Mark your calendar
The player empowerment era overshadows almost every aspect of the NBA — from free agency to lineups to coaching to travel to team valuations (the list goes on and on and on…). Yet there still exists one tight corner of NBA life that can’t wait for a Kevin Durant trade — the release of the schedule. Yes, NBA stars can demand a lot, but they can’t demand that time stops, which is why the league announced its full regular-season slate Wednesday afternoon without full knowledge of KD’s whereabouts this fall or how watchable his current team will be.
So, given the rosters as they stand now, let’s take a quick dive into a handful of games you’ll want to clear your schedule for this winter and next spring. Understandably, we’re leaning Knicks (schedule analysis here) and Nets (schedule analysis here), but have added a few that should appeal to even casual NBA watchers.
Hawks at Knicks, Nov. 2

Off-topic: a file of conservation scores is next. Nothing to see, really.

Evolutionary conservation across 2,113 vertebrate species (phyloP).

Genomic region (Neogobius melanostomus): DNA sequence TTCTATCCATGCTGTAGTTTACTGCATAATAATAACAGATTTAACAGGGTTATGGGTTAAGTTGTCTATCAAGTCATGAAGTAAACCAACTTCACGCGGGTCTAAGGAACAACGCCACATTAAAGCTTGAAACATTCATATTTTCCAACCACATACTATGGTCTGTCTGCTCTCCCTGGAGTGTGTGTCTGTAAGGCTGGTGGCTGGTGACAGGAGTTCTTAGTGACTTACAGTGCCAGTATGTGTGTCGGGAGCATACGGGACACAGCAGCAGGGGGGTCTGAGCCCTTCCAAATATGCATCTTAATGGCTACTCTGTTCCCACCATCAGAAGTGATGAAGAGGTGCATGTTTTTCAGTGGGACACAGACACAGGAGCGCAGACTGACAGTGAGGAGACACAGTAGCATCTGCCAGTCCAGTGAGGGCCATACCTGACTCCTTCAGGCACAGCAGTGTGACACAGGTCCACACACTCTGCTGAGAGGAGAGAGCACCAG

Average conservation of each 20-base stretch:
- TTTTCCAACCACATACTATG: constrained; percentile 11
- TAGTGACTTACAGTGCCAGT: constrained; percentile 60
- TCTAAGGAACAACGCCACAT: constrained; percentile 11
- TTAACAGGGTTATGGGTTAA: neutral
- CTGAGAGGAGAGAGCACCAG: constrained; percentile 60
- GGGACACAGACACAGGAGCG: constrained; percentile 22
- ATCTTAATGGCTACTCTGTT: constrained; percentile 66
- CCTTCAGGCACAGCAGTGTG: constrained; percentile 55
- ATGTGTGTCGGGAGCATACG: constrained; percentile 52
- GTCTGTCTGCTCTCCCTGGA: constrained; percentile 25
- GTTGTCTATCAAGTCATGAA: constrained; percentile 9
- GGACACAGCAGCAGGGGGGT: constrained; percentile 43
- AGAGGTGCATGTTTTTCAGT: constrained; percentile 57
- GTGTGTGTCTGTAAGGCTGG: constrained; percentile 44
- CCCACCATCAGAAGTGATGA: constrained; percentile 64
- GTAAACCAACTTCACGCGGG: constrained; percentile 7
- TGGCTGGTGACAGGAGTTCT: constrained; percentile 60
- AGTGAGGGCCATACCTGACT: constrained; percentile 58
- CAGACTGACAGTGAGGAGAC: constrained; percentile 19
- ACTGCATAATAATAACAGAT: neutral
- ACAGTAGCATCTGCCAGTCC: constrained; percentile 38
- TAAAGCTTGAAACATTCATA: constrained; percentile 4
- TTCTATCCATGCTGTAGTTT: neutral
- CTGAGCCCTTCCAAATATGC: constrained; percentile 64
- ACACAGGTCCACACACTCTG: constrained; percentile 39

New York’s newest basketball villain returns with a new teammate, Dejounte Murray, who would have looked awfully good alongside Jalen Brunson had the Knicks been willing to meet the Spurs’ draft-pick-heavy asking price. If things go right, Trae Young’s Hawks and the Knicks could be battling over the same piece of playoff real estate for some time. Both have promising, young cores that could improve. Both are probably a trade or big free-agent signing away from joining the conference’s elite. Throw in a little showmanship from Young and we have the making of a testy rivalry.
Nets at Lakers, Nov. 13
That this matchup is slated just weeks into the season tells you all you need to know about where the NBA schedule makers think Kevin Durant will be this season — elsewhere. Starry matchups between cross-conference contenders are often reserved for the post-Christmas months, when football is more in the background and the NBA takes over primetime. Burying this in mid-November suggests one of these two teams may be a lesser draw, and it likely won’t be the Lakers. On the bright side for Nets fans, Kyrie Irving could still be in black and white. Of course, NBA Kremlinologists will be dissecting every interaction between Irving and LeBron James to suss out whether the two could work well as teammates again in L.A. On second thought, this one may require a few pints for Nets fans.
Knicks at Jazz, Nov. 15/Jazz at Knicks, Feb. 11